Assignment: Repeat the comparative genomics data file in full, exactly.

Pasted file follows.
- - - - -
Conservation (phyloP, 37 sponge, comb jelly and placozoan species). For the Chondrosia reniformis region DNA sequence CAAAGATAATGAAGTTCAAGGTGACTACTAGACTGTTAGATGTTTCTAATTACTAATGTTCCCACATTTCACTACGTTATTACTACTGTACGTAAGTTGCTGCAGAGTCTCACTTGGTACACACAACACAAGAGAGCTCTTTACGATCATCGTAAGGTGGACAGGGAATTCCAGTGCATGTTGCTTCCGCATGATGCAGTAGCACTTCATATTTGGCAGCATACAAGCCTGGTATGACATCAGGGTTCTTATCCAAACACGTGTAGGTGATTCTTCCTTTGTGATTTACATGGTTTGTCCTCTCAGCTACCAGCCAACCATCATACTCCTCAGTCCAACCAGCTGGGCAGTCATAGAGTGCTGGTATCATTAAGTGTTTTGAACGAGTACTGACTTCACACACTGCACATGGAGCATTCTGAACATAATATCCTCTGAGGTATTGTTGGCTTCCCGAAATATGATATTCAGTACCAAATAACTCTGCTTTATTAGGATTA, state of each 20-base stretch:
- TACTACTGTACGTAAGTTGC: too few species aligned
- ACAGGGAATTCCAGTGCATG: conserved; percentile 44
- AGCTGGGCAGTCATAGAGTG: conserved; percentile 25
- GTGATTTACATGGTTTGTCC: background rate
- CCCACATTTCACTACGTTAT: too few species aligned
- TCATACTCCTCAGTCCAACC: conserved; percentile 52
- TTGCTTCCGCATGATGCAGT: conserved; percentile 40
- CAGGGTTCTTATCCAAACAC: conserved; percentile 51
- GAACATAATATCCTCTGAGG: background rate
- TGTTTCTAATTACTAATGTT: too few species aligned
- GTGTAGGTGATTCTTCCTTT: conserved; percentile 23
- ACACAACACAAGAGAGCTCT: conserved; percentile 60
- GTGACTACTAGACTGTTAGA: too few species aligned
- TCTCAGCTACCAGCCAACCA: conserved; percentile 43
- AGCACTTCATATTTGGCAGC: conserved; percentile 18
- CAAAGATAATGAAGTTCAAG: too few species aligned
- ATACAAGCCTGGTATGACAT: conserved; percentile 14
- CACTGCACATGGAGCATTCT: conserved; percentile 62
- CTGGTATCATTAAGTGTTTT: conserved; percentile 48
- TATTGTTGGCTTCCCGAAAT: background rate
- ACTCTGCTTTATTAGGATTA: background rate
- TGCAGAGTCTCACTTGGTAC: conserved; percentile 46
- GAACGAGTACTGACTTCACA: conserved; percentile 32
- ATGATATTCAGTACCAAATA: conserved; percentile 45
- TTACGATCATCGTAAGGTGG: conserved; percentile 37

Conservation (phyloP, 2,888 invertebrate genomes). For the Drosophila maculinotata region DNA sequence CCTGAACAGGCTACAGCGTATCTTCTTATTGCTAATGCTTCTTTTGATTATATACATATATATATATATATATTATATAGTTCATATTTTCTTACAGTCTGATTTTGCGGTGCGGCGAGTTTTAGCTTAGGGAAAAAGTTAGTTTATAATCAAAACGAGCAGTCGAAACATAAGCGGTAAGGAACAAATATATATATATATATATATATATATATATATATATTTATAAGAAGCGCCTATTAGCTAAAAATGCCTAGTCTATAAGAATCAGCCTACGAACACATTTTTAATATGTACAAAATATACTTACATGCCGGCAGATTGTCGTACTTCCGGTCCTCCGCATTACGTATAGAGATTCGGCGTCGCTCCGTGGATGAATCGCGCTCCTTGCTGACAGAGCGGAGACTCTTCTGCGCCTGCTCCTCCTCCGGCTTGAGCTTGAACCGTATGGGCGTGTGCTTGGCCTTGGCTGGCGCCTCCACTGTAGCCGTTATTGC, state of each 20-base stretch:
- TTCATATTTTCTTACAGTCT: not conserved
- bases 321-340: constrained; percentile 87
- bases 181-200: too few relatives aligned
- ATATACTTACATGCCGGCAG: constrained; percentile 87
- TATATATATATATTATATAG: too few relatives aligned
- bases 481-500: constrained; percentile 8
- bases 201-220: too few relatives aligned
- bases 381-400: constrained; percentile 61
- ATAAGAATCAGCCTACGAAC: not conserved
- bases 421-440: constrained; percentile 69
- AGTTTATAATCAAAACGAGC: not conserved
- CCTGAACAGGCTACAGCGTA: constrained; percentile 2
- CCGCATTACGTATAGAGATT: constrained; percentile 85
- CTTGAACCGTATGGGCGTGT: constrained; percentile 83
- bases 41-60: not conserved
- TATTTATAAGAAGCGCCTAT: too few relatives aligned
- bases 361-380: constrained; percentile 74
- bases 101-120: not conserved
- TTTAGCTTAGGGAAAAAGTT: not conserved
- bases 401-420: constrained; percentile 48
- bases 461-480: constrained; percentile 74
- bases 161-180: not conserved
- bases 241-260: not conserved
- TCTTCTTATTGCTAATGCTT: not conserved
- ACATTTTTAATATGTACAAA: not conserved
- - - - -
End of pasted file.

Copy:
Conservation (phyloP, 37 sponge, comb jelly and placozoan species). For the Chondrosia reniformis region DNA sequence CAAAGATAATGAAGTTCAAGGTGACTACTAGACTGTTAGATGTTTCTAATTACTAATGTTCCCACATTTCACTACGTTATTACTACTGTACGTAAGTTGCTGCAGAGTCTCACTTGGTACACACAACACAAGAGAGCTCTTTACGATCATCGTAAGGTGGACAGGGAATTCCAGTGCATGTTGCTTCCGCATGATGCAGTAGCACTTCATATTTGGCAGCATACAAGCCTGGTATGACATCAGGGTTCTTATCCAAACACGTGTAGGTGATTCTTCCTTTGTGATTTACATGGTTTGTCCTCTCAGCTACCAGCCAACCATCATACTCCTCAGTCCAACCAGCTGGGCAGTCATAGAGTGCTGGTATCATTAAGTGTTTTGAACGAGTACTGACTTCACACACTGCACATGGAGCATTCTGAACATAATATCCTCTGAGGTATTGTTGGCTTCCCGAAATATGATATTCAGTACCAAATAACTCTGCTTTATTAGGATTA, state of each 20-base stretch:
- TACTACTGTACGTAAGTTGC: too few species aligned
- ACAGGGAATTCCAGTGCATG: conserved; percentile 44
- AGCTGGGCAGTCATAGAGTG: conserved; percentile 25
- GTGATTTACATGGTTTGTCC: background rate
- CCCACATTTCACTACGTTAT: too few species aligned
- TCATACTCCTCAGTCCAACC: conserved; percentile 52
- TTGCTTCCGCATGATGCAGT: conserved; percentile 40
- CAGGGTTCTTATCCAAACAC: conserved; percentile 51
- GAACATAATATCCTCTGAGG: background rate
- TGTTTCTAATTACTAATGTT: too few species aligned
- GTGTAGGTGATTCTTCCTTT: conserved; percentile 23
- ACACAACACAAGAGAGCTCT: conserved; percentile 60
- GTGACTACTAGACTGTTAGA: too few species aligned
- TCTCAGCTACCAGCCAACCA: conserved; percentile 43
- AGCACTTCATATTTGGCAGC: conserved; percentile 18
- CAAAGATAATGAAGTTCAAG: too few species aligned
- ATACAAGCCTGGTATGACAT: conserved; percentile 14
- CACTGCACATGGAGCATTCT: conserved; percentile 62
- CTGGTATCATTAAGTGTTTT: conserved; percentile 48
- TATTGTTGGCTTCCCGAAAT: background rate
- ACTCTGCTTTATTAGGATTA: background rate
- TGCAGAGTCTCACTTGGTAC: conserved; percentile 46
- GAACGAGTACTGACTTCACA: conserved; percentile 32
- ATGATATTCAGTACCAAATA: conserved; percentile 45
- TTACGATCATCGTAAGGTGG: conserved; percentile 37

Conservation (phyloP, 2,888 invertebrate genomes). For the Drosophila maculinotata region DNA sequence CCTGAACAGGCTACAGCGTATCTTCTTATTGCTAATGCTTCTTTTGATTATATACATATATATATATATATATTATATAGTTCATATTTTCTTACAGTCTGATTTTGCGGTGCGGCGAGTTTTAGCTTAGGGAAAAAGTTAGTTTATAATCAAAACGAGCAGTCGAAACATAAGCGGTAAGGAACAAATATATATATATATATATATATATATATATATATATTTATAAGAAGCGCCTATTAGCTAAAAATGCCTAGTCTATAAGAATCAGCCTACGAACACATTTTTAATATGTACAAAATATACTTACATGCCGGCAGATTGTCGTACTTCCGGTCCTCCGCATTACGTATAGAGATTCGGCGTCGCTCCGTGGATGAATCGCGCTCCTTGCTGACAGAGCGGAGACTCTTCTGCGCCTGCTCCTCCTCCGGCTTGAGCTTGAACCGTATGGGCGTGTGCTTGGCCTTGGCTGGCGCCTCCACTGTAGCCGTTATTGC, state of each 20-base stretch:
- TTCATATTTTCTTACAGTCT: not conserved
- bases 321-340: constrained; percentile 87
- bases 181-200: too few relatives aligned
- ATATACTTACATGCCGGCAG: constrained; percentile 87
- TATATATATATATTATATAG: too few relatives aligned
- bases 481-500: constrained; percentile 8
- bases 201-220: too few relatives aligned
- bases 381-400: constrained; percentile 61
- ATAAGAATCAGCCTACGAAC: not conserved
- bases 421-440: constrained; percentile 69
- AGTTTATAATCAAAACGAGC: not conserved
- CCTGAACAGGCTACAGCGTA: constrained; percentile 2
- CCGCATTACGTATAGAGATT: constrained; percentile 85
- CTTGAACCGTATGGGCGTGT: constrained; percentile 83
- bases 41-60: not conserved
- TATTTATAAGAAGCGCCTAT: too few relatives aligned
- bases 361-380: constrained; percentile 74
- bases 101-120: not conserved
- TTTAGCTTAGGGAAAAAGTT: not conserved
- bases 401-420: constrained; percentile 48
- bases 461-480: constrained; percentile 74
- bases 161-180: not conserved
- bases 241-260: not conserved
- TCTTCTTATTGCTAATGCTT: not conserved
- ACATTTTTAATATGTACAAA: not conserved